ries found in directories specified on command line and  in  the
                  config file, and all their dependencies are undone.
           -y --verify
                  Verifies a prelinked binary or library.  This option can be used
                  only on a single binary or library. It first applies  an  --undo
                  operation  on  the  file, then prelinks just that file again and
                  compares this with the original file. If both are identical,  it
                  prints  the  file  after --undo operation on standard output and
                  exits with zero status. Otherwise it exits  with  error  status.
                  Thus  if  --verify  operation  returns  zero exit status and its
                  standard output is equal to the content of the binary or library
                  before  prelinking,  you  can  be  sure that nobody modified the
                  binaries or libraries after prelinking.  Similarly with  message
                  digests and checksums (unless you trigger the improbable case of
                  modified file and original file having the same digest or check-
           -y --md5
                  This is similar to --verify option, except instead of outputting
                  the content of the binary or library before prelinking to  stan-
                  dard output, MD5 digest is printed.  See md5sum(1).
           -y --sha
                  This is similar to --verify option, except instead of outputting
                  the content of the binary or library before prelinking to  stan-
                  dard output, SHA1 digest is printed.  See sha1sum(1).
           --exec-shield --no-exec-shield
                  On  IA-32,  if the kernel supports Exec-Shield, prelink attempts
                  to lay libraries out similarly to how  the  kernel  places  them
                  (i.e.  if  possible  below the binary, most widely used into the
                  ASCII armor zone).   These  switches  allow  overriding  prelink
                  detection of whether Exec-Shield is supported or not.
           -b --black-list=PATH
                  This  option  allows  blacklisting  certain  paths, libraries or
                  binaries.  Prelink will not touch them during prelinking.
           -o --undo-output=FILE
                  When performing an --undo operation, don't  overwrite  the  pre-
                  linked  binary  or  library with its original content (before it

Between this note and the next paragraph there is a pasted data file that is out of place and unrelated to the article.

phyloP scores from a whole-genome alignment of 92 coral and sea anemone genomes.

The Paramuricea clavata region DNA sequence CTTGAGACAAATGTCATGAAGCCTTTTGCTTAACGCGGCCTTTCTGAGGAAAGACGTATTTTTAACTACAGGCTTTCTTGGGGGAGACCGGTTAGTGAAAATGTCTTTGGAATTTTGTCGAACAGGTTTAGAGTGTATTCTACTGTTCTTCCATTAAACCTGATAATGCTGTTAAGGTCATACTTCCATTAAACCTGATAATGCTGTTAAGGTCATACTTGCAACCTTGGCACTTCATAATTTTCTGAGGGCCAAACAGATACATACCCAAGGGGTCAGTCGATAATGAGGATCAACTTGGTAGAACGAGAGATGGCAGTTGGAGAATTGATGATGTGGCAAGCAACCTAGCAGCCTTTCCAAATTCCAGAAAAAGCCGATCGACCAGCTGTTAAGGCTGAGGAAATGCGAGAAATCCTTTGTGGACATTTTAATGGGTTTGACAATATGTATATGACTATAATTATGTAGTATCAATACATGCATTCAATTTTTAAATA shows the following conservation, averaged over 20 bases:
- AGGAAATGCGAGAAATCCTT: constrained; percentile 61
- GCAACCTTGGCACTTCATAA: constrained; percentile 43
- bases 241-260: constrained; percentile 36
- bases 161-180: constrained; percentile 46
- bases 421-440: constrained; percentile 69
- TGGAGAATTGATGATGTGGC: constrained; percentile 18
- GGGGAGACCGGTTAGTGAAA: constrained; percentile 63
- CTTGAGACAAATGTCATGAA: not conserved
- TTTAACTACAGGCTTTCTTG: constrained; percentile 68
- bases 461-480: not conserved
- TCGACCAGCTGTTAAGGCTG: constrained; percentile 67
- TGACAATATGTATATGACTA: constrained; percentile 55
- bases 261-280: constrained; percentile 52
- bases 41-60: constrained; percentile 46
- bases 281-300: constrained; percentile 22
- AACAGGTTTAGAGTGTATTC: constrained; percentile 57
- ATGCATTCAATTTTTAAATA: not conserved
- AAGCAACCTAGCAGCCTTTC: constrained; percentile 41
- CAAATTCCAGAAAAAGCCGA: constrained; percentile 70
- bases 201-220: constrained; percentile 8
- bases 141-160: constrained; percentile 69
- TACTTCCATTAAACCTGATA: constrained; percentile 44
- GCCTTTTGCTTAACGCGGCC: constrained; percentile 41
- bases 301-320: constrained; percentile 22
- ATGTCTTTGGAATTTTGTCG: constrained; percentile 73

was prelinked), but save that into the specified file.
           -V --version
                  # /usr/sbin/prelink -avmR
           prelinks  all  binaries  found  in  directories  specified in /etc/pre-
           link.conf and all their dependent libraries, assigning libraries unique
           virtual  address  space  slots  only  if they ever appear together, and
           starts assigning libraries at a random address.
                  # /usr/sbin/prelink -vm ~/bin/progx
           prelinks ~/bin/progx program and all its  dependent  libraries  (unless
           they were prelinked already e.g. during prelink -a invocation).
                  # /usr/sbin/prelink -au
           reverts all binaries and libraries to their original content.
                  # /usr/sbin/prelink -y /bin/prelinked_prog > /tmp/original_prog;
                  echo $?  verifies whether /bin/prelinked_prog is unchanged.


           /etc/prelink.cache  Binary  file  containing  a   list   of   prelinked
                               libraries   and/or  binaries  together  with  their
                               assigned virtual address space slots and  dependen-
                               cies.  You can run /usr/sbin/prelink -p to see what
                               is stored in there.
           /etc/prelink.conf   Configuration file containing a list  of  directory
                               hierarchies  that  contain  ELF shared libraries or
                               binaries which should be prelinked.  This  configu-
                               ration  file  is  used  in -a mode to find binaries
                               which should  be  prelinked  and  also,  no  matter
                               whether  -a  is given or not, to limit which depen-
                               dent shared libraries should be prelinked. If  pre-
                               link  finds  a  dependent library of some binary or
                               other library which is not present in  any  of  the
                               directories  specified  either in /etc/prelink.conf
                               or on the command line,  then  it  cannot  be  pre-
                               linked.   Each  line  of  the config file should be
                               either a comment starting with #,  or  a  directory
                               name,  or  a  blacklist  specification.   Directory
                               names can be prefixed by the -l switch, meaning the
                               tree walk of the given directory is only limited to
                               one file system; or the -h switch, meaning the tree
                               walk of the given directory follows symbolic links.
                               A blacklist specification should be prefixed by  -b
                               and  optionally  also -l or -h if needed.  A black-
                               list entry can be either an absolute directory name
                               (in that case all files in that directory hierarchy
                               are ignored by the prelinker); an absolute filename
                               (then   that   particular   library  or  binary  is
                               skipped); or a glob pattern without a  /  character
                               in  it  (then  all  files matching that glob in any
                               directory are ignored).




           prelink Some architectures, including IA-64 and HPPA, are not yet  sup-